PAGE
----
The Overlook Film Festival Review: TWO PIGEONS

Beware the man who lives in the walls.

Hussein is just like any other middle aged man living in a contemporary world. He wakes up in the morning to the ringing of his alarm clock, brushes his teeth, showers, eats his cereal, puts on his suit and tie and waltzes into work. There’s just one small difference – the moment after he steps out of his apartment, a long bony hand stretches out from behind his bedroom door, and a tall, ghastly figure emerges into his living room.

His name is Orlan, and little to Hussein’s knowledge, he’s been living inside of the walls of this apartment for quite some time now. Every day when Hussein hustles off to his job (and even while he’s sleeping), Orlan slithers out of the crawlspace tucked away within a hole inside of Hussein’s closet and sneaks around the lift, messing with various items as he goes. After Hussein brushes his teeth and leaves, Orlan picks up the same toothbrush and scrubs his gums clean. Sometimes he even uses the brush to scrub the place between his cheeks – yes, those cheeks. Orlan grabs the silverware and throws it in the toilet, relieves himself into the porcelain bowl, and then places the forks and spoons and knives back in the drawer where he found them. He gargles Hussein’s mouthwash, then spits the liquid straight back into the bottle. Hussein is supposed to pick up his live-in girlfriend who’s been out of town at the airport the following day at 1 PM, so Orlan changes the settings on his alarm clock and alters the note on the fridge to a different time and terminal so that Hussein will be late. He leaves excrements in his toilet, watches gay porn on Hussein’s girlfriend’s computer, puts chemicals in his shampoo, and even steals the number from Hussein’s credit card so that he can use it to buy things and have them shipped directly to the apartment. He even goes so far as to snap a photo of his junk and send it to Hussein’s boss, you know, just for funsies.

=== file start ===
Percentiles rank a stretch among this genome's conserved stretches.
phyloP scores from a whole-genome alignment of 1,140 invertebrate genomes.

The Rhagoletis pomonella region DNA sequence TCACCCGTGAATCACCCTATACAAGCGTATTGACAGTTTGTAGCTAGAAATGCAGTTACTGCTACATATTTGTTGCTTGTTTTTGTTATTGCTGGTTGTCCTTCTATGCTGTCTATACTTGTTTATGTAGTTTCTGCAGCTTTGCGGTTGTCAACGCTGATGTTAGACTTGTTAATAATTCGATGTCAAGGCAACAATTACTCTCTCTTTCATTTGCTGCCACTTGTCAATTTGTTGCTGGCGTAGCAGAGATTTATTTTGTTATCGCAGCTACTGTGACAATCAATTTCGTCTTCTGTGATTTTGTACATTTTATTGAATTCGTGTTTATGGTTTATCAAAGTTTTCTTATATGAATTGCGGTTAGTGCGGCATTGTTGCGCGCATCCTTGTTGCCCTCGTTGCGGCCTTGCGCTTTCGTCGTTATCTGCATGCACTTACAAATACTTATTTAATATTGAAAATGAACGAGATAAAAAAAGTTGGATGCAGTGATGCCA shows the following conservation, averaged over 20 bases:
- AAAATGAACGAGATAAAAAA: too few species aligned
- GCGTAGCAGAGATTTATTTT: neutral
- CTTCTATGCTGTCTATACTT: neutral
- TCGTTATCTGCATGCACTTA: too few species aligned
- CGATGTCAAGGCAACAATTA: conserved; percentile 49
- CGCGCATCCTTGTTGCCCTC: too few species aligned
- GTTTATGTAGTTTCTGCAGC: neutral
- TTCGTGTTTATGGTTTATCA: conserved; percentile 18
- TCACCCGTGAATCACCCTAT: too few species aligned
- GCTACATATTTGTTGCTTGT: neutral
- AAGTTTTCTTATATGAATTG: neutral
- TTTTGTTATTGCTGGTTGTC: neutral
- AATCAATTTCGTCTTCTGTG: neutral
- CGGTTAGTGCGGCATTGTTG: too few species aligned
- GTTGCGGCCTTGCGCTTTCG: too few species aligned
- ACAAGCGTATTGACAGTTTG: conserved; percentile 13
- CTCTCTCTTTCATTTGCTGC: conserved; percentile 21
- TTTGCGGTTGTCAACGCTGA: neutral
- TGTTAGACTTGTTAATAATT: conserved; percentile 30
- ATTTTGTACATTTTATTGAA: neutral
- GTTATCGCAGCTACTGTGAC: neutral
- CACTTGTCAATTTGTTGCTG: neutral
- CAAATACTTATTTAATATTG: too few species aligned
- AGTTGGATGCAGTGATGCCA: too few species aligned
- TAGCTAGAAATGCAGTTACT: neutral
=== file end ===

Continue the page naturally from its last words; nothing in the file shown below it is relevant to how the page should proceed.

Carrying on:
It’s hard not to feel sorry for Hussein. All he’s trying to do is make a living and enjoy his time with his lady, and yet, here’s this strange, gangly, disgusting individual who constantly interferes with his life and thwarts his plans at every possible opportunity. It’s hard enough keeping a roof over your head when someone’s not out to take it away from you, but when you’ve got a man sharing your space unbeknownst to your knowledge, toying with your things and purposely trying to drive a wedge between you and your woman, it can really feel like the world is out to get you. What could Hussein have done to deserve this? Who is this perverse bird-like miscreant who devotes himself to ruining Hussein’s life? And, perhaps most importantly, will Hussein ever discover that there actually is a crazed man living inside of his walls, or will he simply go on forever believing that he is somehow doing this himself until he finally goes insane?